I’m afraid I’m going to be political again; comes of hanging out in social media too much in a U.S. election season.
The other day on the Face Book, someone posted some version of this:
along with a little essay about political correctness, and how trigger warnings are censorship, and how kids these days are so thin-skinned that no one can say anything anymore, and so on.
I posted a comment disagreeing, and got (and this is very unusual for me) two different people that I like and respect texting me privately in the Face Book (which I always forget is even a thing) expressing surprise at my opinion.
I’ve been thinking about how to write down my thoughts on these subjects for some time, but without actually doing it. So I thought maybe I’d start with just the basic message of the video clip itself: that when you’re offended, it doesn’t mean anything, and nothing happens.
To first order, I agree with this. The mere fact that I’m offended by something doesn’t in itself mean anything.
But depending on why I’m offended, it may be a sign of something that is meaningful.
The implication of “when you’re offended, nothing happens”, and a thing that the comic up there says more or less right out, is that if someone’s offended, they should just suck it up, sit down, and shut up about it.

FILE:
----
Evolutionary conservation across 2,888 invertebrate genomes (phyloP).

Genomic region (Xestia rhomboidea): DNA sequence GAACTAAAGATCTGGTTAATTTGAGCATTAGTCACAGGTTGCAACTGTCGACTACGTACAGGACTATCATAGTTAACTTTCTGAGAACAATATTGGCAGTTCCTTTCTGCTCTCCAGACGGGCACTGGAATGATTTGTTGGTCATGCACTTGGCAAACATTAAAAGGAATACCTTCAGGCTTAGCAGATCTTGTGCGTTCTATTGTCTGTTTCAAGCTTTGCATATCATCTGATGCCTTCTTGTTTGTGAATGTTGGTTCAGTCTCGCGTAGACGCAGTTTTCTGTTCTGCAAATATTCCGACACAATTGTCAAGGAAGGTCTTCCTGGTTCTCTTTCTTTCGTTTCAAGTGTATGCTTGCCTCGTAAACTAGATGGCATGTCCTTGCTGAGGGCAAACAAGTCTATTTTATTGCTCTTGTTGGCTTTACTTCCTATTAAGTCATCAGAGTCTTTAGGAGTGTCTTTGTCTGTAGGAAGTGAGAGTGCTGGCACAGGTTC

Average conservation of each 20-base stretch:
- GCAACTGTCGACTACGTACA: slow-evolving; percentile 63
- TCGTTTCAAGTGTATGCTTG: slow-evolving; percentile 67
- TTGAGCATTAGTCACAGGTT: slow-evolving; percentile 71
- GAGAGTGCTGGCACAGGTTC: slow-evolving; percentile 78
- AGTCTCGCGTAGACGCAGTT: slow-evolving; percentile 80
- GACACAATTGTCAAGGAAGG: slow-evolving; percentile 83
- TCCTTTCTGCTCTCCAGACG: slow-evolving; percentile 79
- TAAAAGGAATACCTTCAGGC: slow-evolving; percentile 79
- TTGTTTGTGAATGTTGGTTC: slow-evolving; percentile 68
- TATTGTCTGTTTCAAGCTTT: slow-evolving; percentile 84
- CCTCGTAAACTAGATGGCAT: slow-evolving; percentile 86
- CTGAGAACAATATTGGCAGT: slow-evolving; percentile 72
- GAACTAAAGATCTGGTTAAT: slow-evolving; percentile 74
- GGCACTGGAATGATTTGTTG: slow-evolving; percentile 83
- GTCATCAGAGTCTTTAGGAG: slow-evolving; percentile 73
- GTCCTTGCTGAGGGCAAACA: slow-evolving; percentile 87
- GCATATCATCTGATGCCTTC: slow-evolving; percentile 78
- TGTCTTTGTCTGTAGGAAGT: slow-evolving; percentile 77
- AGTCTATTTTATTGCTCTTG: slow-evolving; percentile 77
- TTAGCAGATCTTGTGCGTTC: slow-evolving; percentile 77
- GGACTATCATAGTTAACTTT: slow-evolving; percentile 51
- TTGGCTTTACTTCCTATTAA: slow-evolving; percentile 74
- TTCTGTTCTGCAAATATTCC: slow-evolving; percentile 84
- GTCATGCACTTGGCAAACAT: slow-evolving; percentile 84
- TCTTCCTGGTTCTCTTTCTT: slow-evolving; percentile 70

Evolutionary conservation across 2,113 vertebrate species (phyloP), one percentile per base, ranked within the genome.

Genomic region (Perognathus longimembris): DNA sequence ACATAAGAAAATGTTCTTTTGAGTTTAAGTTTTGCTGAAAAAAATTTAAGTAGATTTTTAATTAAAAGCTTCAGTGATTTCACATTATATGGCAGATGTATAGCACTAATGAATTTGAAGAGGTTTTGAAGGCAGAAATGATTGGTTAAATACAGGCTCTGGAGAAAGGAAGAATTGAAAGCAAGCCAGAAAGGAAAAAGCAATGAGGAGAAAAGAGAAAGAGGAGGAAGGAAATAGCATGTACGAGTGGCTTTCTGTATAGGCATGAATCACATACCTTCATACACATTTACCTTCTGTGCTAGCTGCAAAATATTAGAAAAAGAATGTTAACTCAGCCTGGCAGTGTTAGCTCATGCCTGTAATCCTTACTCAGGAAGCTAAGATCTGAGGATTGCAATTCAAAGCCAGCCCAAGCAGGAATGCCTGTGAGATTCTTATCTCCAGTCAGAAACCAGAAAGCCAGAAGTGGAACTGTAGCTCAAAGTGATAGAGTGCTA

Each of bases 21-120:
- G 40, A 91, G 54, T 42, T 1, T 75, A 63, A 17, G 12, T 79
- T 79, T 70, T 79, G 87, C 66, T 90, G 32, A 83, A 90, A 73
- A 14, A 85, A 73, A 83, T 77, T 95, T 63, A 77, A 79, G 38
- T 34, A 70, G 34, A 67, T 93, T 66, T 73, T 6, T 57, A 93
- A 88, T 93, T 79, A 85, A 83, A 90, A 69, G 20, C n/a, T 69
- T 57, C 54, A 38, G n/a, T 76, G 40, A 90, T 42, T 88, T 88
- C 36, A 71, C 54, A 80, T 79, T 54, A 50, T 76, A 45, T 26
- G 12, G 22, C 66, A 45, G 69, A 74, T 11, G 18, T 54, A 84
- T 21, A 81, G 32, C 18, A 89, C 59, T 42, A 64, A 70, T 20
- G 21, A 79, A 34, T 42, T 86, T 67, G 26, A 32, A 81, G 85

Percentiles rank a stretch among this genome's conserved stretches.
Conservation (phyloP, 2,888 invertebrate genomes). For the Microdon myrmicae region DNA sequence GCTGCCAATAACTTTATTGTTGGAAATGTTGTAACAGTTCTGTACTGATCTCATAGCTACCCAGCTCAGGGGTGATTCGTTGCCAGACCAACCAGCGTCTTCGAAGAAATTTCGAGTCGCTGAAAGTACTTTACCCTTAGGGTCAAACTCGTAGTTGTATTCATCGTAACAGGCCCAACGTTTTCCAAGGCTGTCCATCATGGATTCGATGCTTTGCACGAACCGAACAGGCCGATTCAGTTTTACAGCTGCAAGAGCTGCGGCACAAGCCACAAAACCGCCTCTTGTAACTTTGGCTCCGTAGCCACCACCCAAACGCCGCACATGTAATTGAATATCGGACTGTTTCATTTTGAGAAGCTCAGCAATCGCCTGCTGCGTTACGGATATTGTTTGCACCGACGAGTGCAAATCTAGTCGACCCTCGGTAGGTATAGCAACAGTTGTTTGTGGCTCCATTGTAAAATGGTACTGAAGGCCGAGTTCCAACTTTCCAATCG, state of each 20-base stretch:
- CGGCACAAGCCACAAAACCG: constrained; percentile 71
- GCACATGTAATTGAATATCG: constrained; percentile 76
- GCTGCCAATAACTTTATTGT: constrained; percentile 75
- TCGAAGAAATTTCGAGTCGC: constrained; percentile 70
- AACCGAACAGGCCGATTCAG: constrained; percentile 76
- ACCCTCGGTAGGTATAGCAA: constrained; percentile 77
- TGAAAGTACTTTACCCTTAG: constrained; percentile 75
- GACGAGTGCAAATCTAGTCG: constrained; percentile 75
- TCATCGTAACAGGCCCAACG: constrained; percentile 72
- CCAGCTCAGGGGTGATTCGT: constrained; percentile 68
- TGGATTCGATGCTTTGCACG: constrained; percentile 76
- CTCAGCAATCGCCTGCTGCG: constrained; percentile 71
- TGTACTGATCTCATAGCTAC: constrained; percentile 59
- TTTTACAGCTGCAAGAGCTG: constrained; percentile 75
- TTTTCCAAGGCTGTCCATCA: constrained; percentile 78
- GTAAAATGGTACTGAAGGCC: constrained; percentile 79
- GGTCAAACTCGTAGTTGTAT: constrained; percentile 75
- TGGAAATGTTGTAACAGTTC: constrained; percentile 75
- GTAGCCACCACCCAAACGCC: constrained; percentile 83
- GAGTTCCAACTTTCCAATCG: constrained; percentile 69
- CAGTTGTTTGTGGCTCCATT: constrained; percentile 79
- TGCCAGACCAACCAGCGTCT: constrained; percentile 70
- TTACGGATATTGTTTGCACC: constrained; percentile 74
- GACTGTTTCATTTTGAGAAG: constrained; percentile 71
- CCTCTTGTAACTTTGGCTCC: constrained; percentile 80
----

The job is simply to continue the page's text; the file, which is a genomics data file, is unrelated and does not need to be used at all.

But that’s wrong. Words mean things. Words build things up, and wear things down. Structural oppression exists, and words are part of the structure. Sitting down and shutting up does not help us get to a more just society.
If enough people are offended by casual references to some stereotypical negative property of some oppressed group, and refuse to sit down and shut up, and other people stop making those references as often, a little bit of the structure of that oppression has been lifted.
If I’m offended because some comedian punches down for laughs, and I give that comedian poor reviews and recommend that people avoid him, maybe he, or his colleagues, will look for laughs somewhere else.
Or if I’m offended because people are no longer deferring to me because I belong to some privileged group, or because structural oppression that favors me is being questioned, and I complain about that, I both tend to look like an idiot, and to shed light on the privilege and oppression that I’m upset about losing, and even that helps us along toward justice.
If I’m offended because someone said “shit” instead of “poo”, well, probably I should sit down and shut up about it. :)
So it depends. But also it matters.
Because sometimes, even often, people take offense because of the way they are impacted by injustices in society.
And that’s not nothing.
Maybe sometime in the future: Trigger Warnings, Why the Kids are Alright, and so on.